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New home for the Institute for Compound Semiconductors (Cardiff University)

23rd May 2023

One the cornerstones of the world’s first compound semiconductor cluster, situated in South Wales, is the Institute for Compound Semiconductors (ICS). Launched in 2015, the long-term plans for this driver of device development have always included a move to a new, purpose-built facility with the capability to process wafers up to 200 mm in diameter. Now finally – and to the immense relief of some of those involved – this has been accomplished, with the new facility up and running and open for business.


On-wafer measurements of VCSELs and edge-emitting lasers are undertaken at the ICS.

To mark this key milestone in the life of the ICS, which is part of Cardiff University, this institute held an official opening on Thursday 18 May. At that celebration for what is now the largest building on the Cardiff Innovation Campus, and the new home to both the ICS and Cardiff Catalysis Institute – together they form what is known as the Translational Research Hub – Nobel-prize-winning climate scientist Professor Donald Wuebbles unveiled a plaque to mark the occasion. He also delivered one of a number of talks that formed the centrepiece of this joyous occasion, showcasing the new capabilities of the ICS.

Those that spoke included Cardiff University’s Pro Vice Chancellor Professor Rudolf Alleman, who discussed the many challenges associated with the construction of the Translational Research Hub, which is located on a site previously occupied by railway sidings. Initially the ICS was slated to be up and running in its new home in 2020, but who could have foreseen the problems caused by the Covid pandemic, or material supply issues associated with Brexit.

A reminder of the motivation for forming the ICS came from its Managing Director, Professor Peter Smowton. He explained that the vision for the facility, which is a resource that academia and UK industry are able to use, came together in 2013 to address what he describes as ‘the valley of death’. This phrase relates to the pitfalls that arise when trying to take a promising device technology from the fab and use it to establish a successful, high-volume product.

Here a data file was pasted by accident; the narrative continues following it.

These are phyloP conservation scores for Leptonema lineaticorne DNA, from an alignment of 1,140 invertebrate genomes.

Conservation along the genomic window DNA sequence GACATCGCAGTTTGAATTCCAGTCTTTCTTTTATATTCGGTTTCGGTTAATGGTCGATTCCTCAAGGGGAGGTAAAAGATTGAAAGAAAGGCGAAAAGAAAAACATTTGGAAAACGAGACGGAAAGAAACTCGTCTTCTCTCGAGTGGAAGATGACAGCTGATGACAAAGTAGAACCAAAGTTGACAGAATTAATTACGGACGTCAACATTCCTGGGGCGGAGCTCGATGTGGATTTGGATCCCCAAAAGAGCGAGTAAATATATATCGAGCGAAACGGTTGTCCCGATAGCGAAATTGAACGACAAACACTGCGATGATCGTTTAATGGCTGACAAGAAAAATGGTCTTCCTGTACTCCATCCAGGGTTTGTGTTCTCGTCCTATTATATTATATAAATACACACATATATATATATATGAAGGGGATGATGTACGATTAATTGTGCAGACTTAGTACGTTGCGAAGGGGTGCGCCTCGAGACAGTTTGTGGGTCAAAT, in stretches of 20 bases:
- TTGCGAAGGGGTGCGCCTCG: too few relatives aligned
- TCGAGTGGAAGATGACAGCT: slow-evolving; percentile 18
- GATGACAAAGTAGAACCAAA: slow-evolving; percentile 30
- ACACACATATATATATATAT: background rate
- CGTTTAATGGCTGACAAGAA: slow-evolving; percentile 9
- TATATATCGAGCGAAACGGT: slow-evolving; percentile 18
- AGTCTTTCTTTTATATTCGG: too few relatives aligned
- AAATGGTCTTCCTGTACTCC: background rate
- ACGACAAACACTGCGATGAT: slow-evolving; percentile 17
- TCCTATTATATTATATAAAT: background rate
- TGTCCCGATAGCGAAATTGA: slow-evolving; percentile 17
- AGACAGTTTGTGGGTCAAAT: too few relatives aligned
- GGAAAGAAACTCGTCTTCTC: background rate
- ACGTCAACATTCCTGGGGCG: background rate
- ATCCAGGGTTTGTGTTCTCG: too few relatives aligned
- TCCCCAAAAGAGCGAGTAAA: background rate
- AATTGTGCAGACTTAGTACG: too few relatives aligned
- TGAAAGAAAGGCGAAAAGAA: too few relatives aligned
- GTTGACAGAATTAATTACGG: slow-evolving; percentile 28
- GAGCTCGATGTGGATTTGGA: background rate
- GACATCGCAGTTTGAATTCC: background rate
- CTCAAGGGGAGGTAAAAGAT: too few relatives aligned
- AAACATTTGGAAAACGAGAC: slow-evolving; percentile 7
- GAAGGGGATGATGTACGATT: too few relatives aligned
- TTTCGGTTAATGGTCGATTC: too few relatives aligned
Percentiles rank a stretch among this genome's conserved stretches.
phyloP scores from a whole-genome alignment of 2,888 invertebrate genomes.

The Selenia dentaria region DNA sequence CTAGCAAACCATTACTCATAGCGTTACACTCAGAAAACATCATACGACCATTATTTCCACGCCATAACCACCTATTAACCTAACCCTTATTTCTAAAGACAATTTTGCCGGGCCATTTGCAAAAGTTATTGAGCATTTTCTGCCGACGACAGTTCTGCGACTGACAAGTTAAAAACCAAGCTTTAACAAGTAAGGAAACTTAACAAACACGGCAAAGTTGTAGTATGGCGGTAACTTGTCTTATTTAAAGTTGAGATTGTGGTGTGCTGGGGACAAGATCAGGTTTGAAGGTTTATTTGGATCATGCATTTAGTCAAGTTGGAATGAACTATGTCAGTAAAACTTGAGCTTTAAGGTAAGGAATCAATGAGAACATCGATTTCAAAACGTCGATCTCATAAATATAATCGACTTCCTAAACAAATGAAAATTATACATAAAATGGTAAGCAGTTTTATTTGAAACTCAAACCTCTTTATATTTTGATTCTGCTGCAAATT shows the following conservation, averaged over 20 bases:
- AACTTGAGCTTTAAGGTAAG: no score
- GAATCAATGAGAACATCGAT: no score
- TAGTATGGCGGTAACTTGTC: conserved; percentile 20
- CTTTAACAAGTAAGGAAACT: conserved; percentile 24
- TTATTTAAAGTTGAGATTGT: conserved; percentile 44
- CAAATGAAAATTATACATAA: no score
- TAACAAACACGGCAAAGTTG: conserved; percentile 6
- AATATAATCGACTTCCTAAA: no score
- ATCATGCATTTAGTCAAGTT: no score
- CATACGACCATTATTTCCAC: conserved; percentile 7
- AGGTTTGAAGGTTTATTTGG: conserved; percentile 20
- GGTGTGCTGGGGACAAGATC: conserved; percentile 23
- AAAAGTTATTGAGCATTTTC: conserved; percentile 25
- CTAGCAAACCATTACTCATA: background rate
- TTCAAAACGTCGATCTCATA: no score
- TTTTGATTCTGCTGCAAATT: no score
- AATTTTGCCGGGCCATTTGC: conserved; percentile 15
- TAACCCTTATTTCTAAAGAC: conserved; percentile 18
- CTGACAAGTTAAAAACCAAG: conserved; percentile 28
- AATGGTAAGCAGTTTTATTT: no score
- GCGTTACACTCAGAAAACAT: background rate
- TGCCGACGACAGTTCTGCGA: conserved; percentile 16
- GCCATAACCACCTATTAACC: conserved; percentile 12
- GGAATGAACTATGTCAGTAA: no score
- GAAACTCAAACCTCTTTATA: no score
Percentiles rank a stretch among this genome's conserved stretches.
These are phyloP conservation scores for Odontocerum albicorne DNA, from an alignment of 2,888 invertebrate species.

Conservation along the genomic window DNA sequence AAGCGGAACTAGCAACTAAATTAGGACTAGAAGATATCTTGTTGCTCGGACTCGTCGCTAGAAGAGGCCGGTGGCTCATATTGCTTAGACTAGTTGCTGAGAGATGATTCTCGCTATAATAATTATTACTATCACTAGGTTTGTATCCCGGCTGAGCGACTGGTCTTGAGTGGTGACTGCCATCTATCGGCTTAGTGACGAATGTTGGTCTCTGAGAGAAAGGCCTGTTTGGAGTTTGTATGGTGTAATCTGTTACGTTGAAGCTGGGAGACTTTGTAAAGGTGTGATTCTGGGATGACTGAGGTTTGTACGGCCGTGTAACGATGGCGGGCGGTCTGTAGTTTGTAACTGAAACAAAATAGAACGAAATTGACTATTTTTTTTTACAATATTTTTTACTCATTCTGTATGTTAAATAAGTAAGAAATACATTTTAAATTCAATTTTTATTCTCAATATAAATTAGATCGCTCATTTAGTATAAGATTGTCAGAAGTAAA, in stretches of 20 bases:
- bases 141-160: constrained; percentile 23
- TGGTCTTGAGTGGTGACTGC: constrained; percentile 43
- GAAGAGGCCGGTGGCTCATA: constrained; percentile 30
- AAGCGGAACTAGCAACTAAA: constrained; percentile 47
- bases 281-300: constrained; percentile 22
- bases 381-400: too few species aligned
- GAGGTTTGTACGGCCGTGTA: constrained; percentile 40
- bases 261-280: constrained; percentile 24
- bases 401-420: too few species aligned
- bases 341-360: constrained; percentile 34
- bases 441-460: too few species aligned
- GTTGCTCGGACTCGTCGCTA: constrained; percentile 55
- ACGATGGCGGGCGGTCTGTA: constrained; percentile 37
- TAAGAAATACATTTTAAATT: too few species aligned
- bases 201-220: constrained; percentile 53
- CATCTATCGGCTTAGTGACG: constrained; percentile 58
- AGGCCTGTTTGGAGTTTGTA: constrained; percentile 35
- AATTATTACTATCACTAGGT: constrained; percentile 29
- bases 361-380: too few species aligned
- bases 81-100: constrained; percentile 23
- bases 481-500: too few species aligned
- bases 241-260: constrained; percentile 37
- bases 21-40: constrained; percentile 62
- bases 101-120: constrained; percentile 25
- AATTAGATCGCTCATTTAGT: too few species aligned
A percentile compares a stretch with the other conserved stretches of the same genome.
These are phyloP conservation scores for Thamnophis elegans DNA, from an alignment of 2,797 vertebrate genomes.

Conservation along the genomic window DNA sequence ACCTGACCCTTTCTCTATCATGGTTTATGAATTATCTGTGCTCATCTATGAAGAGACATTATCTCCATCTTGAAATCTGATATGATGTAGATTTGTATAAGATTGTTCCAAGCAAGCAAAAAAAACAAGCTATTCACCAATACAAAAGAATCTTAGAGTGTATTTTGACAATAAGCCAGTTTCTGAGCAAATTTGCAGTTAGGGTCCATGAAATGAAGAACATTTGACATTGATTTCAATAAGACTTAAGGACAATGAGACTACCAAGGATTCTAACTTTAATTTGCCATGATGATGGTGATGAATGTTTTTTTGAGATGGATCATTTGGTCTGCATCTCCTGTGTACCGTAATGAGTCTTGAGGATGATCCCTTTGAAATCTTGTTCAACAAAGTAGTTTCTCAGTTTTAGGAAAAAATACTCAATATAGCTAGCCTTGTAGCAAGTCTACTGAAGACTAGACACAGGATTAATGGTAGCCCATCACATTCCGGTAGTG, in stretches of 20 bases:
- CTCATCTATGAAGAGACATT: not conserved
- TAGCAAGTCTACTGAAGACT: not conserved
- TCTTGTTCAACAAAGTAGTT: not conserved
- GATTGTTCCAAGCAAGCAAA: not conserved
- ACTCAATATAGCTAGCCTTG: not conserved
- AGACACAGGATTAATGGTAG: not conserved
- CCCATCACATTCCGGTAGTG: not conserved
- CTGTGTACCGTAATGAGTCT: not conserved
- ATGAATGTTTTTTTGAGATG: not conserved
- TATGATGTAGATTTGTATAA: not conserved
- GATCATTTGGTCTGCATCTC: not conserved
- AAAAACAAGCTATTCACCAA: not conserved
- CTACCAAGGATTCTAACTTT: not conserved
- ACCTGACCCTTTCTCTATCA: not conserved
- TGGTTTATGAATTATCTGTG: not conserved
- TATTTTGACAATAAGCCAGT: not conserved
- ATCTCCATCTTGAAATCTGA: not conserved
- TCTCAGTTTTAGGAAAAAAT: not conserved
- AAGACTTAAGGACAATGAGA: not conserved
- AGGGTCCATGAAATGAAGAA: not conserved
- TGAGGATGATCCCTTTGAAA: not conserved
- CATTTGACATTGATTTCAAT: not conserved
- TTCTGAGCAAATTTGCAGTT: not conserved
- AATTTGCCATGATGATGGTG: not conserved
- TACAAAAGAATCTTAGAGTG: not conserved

There is tremendous expertise in high-frequency measurements at the ICS.

Smowton is well versed in the challenges of taking a bespoke device with champion results and building on this to create a high-performance, high reliability commercial product. His solution, adopted by the ICS, is that fundamental device development is undertaken with fab tools that are suitable for high-volume manufacture.

Aiding commercialisation of device development is not the only benefit of this approach, however, argues Smowton. He points out that at the heart of the research of many academics is the testing of a hypothesis, which hinges on being able to employ repeatable processes. So pure research also benefits from the highly capable, high-volume tools in the ICS, because they speed the drawing of conclusions from experimental work, as well as the level of rigour.